I was listening to a recording of a man talking about how things in his business have changed from 1982 to now, and it made me nostalgic for when I started working. It was a truly very different world when I got out of school and started in the professional world.
My first job as a paralegal, I had to change gears really fast, from student to working woman.
I had gone through college being rebellious and doing my best to not conform to any stereotypical idea of ladylike behavior. I was a Drama major. I smoked. I drank beer. I wore cammo pants and torn tee shirts. I never wore makeup or perfume. My hair was usually a mess. I thought hairspray was for old ladies.
I had no business clothes. My mother bought me a suit so I could interview when I finished paralegal school in 1985. I also had to wear pantyhose and high heels and THAT was painful, with my hobbit feet.
My first paralegal job interview was a fiasco because I slapped on some clownish red lipstick on the way to the office, in the elevator, not realizing how awful it looked. That was with King & Spalding, the biggest law firm in town, where they have original Picasso paintings on the lobby walls.
Needless, to say, I didn't get that job..
When I finally got a job [in Knoxville] I was relegated to a corner of a secretary's office because they had run out of space. I had no computer. I didn't even have a typewriter. The other paralegal in the office whispered to me the first day and said "NEVER type anything yourself. They will treat you like a secretary if you do!"
I gave all my typing to the secretaries. I felt guilty doing it, but it wasn't my fault I had no way to type my own work. The secretaries were still using massive electric typewriters. Some weighed 500 lbs. and had a tiny bit of memory - the typewriters, I mean.. About a year before I left that job, the firm finally got the secretaries computers. All the secretaries hated them and were horrified. Most of them had come along in the days when they had to learn shorthand.
So much was different. I had to wear pantyhose and either skirts or dresses, or very dressy slacks. No open-toed shoes. No low cut tops. I got away with skipping the pantyhose only in the summer, if I had on a mid-calf skirt and could wear knee-hi's.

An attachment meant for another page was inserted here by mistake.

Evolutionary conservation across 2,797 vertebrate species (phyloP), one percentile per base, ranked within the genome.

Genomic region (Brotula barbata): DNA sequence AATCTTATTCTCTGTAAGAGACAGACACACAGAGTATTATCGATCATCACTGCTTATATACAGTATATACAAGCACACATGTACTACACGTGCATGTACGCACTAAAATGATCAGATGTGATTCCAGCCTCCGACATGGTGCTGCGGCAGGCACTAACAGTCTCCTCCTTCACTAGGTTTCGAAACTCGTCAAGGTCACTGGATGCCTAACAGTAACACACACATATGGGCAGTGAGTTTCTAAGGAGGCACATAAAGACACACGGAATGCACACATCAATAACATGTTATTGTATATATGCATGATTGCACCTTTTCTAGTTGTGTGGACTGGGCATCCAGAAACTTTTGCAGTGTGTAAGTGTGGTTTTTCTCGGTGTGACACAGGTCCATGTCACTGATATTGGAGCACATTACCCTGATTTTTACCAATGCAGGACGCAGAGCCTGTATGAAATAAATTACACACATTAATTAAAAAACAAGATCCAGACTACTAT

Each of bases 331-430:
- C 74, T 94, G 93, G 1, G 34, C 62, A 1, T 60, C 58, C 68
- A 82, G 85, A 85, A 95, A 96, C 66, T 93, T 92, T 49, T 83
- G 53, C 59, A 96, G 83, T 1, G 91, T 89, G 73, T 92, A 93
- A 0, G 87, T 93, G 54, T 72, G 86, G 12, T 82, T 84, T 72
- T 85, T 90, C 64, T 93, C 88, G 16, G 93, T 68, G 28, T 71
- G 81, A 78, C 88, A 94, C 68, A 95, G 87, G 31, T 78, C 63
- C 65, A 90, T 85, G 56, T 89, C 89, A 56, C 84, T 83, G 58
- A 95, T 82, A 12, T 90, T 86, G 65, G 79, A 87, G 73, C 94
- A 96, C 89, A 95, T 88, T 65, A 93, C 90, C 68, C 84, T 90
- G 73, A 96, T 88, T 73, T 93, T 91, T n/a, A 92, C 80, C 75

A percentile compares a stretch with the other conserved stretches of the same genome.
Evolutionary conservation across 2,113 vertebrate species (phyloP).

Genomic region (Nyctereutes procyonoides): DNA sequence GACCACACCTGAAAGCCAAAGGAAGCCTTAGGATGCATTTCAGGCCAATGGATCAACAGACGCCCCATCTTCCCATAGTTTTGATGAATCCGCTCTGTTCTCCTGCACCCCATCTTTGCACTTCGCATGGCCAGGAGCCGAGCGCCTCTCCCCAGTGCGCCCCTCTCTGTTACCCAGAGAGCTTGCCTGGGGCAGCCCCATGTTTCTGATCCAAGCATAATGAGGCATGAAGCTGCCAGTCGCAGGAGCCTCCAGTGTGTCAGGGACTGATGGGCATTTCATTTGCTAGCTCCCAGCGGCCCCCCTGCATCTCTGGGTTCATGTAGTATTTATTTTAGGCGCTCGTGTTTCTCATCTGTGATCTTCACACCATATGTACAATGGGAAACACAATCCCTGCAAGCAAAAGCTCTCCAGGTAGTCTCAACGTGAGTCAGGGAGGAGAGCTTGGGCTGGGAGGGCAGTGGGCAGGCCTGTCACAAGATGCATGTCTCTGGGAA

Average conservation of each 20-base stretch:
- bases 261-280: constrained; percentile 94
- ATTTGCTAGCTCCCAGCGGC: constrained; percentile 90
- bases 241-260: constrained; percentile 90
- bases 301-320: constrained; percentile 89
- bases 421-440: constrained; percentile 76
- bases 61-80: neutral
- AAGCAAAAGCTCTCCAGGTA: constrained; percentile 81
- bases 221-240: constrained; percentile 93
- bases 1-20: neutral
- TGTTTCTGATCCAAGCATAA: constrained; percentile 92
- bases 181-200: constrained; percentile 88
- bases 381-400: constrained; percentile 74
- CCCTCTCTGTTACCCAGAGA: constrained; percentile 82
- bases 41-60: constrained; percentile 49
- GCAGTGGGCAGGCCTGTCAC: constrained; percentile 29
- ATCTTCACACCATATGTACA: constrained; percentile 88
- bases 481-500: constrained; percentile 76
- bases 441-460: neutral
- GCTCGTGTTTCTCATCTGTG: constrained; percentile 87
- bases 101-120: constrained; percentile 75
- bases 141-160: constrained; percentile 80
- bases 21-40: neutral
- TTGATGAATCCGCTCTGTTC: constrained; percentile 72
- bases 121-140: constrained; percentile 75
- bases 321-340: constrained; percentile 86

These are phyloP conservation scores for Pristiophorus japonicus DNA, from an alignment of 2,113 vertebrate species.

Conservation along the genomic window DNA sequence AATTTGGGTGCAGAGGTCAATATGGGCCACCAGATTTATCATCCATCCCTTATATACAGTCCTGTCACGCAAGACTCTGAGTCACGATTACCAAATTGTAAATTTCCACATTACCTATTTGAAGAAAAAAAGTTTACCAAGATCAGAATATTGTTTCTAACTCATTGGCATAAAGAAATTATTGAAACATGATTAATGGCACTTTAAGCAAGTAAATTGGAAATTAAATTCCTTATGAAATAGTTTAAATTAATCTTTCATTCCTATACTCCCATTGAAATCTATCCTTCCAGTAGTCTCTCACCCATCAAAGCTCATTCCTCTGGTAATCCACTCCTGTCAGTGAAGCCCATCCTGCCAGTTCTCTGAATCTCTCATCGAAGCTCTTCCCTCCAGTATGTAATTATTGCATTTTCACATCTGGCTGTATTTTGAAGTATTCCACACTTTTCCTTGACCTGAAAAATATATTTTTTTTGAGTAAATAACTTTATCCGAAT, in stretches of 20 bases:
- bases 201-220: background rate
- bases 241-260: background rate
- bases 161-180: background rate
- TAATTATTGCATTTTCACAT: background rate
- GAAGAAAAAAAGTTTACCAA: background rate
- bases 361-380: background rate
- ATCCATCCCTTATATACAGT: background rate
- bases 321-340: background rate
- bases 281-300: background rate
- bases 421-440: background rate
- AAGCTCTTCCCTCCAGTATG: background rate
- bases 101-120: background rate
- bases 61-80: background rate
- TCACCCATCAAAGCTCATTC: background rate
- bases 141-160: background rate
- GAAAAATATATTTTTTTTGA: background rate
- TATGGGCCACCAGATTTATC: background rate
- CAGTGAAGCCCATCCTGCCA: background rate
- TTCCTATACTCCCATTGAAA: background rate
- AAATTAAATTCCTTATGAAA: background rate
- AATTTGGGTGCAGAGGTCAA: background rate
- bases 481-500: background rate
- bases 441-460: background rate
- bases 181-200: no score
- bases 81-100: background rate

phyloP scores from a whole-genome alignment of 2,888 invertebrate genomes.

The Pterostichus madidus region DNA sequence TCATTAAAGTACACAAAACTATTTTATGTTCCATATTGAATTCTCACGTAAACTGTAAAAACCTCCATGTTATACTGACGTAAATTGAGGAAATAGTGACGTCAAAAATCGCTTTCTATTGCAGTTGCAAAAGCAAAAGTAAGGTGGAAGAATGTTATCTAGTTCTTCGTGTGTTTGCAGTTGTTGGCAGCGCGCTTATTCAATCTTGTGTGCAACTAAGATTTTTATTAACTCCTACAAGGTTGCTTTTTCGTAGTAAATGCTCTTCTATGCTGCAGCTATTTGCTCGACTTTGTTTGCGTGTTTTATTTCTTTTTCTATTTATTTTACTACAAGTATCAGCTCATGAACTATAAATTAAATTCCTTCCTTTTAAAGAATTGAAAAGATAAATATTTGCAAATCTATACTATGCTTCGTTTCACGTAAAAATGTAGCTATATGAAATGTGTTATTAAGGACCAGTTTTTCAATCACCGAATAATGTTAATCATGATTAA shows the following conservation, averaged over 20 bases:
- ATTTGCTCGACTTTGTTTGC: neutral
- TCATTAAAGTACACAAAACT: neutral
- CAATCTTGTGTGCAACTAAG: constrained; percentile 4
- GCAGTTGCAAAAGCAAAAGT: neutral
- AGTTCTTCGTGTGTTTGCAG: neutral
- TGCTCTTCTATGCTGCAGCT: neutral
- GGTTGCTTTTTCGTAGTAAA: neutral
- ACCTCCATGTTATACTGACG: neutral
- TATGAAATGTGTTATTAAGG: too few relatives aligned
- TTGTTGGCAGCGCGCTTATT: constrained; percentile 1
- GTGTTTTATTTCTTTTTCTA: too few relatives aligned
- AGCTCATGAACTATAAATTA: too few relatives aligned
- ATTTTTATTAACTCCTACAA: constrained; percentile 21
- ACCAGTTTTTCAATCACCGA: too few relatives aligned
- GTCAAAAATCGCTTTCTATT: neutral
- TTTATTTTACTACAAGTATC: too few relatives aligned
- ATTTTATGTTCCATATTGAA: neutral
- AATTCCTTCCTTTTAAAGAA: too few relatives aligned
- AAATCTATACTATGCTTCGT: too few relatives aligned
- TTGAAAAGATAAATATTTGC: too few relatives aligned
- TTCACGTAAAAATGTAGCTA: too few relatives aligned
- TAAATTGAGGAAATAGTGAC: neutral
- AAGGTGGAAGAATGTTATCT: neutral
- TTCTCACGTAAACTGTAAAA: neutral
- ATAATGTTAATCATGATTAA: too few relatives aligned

Thanks to the movie Working Girl, by 1988 I would wear tennis shoes when walking from the parking garage to the office and then put on dress shoes when I got to my desk every morning.
Some people were still smoking openly in their offices when I started working. I would smoke in my office with the window open after I finally got an office. It was the last vestige of my rebellious college self. [I quit smoking in 1997]
I was a paralegal for 8 years before moving here to Atlanta, and that first job here was the first time I had ever had a computer on my desk that I could use. It was such a culture shock, coming to a big city law firm. There were about 8 paralegals! We didn't have to buy Christmas gifts for the attorney's wives or pick up their laundry!
The most "high tech" thing I saw in my first few working years was a fax machine. I had to get permission from the office manager to use it.
I remember when I thought laptop computers were way too high-tech and exotic to even contemplate owning.
Here's one that will shock the younger generation: I remember when there was only one phone company and phones were only bought through them. Here in the south it was Bellsouth. Period. You had a home phone and a work phone. There was no such thing as voicemail.
There was no texting.
Cameras were expensive and had to be loaded with film. Then you had to get the film developed, which took a few days or a week.
The 80's were my favorite fashion time. I loved the shoulder pads! I have very narrow shoulders. I loved the wide belts that accentuated my tiny waist.
I loved the big fluffy hair. BIG hair.
I still have all my 80's jeans and some of the tops, and all of the big earrings. I can still fit into the earrings..
I can get nostalgic about those days, and I miss certain aspect of them, but I don't have any huge regrets. I like my life now, for the most part.
But the fashions, I do miss those. One day, my friends. Everything old will eventually come back into fashion...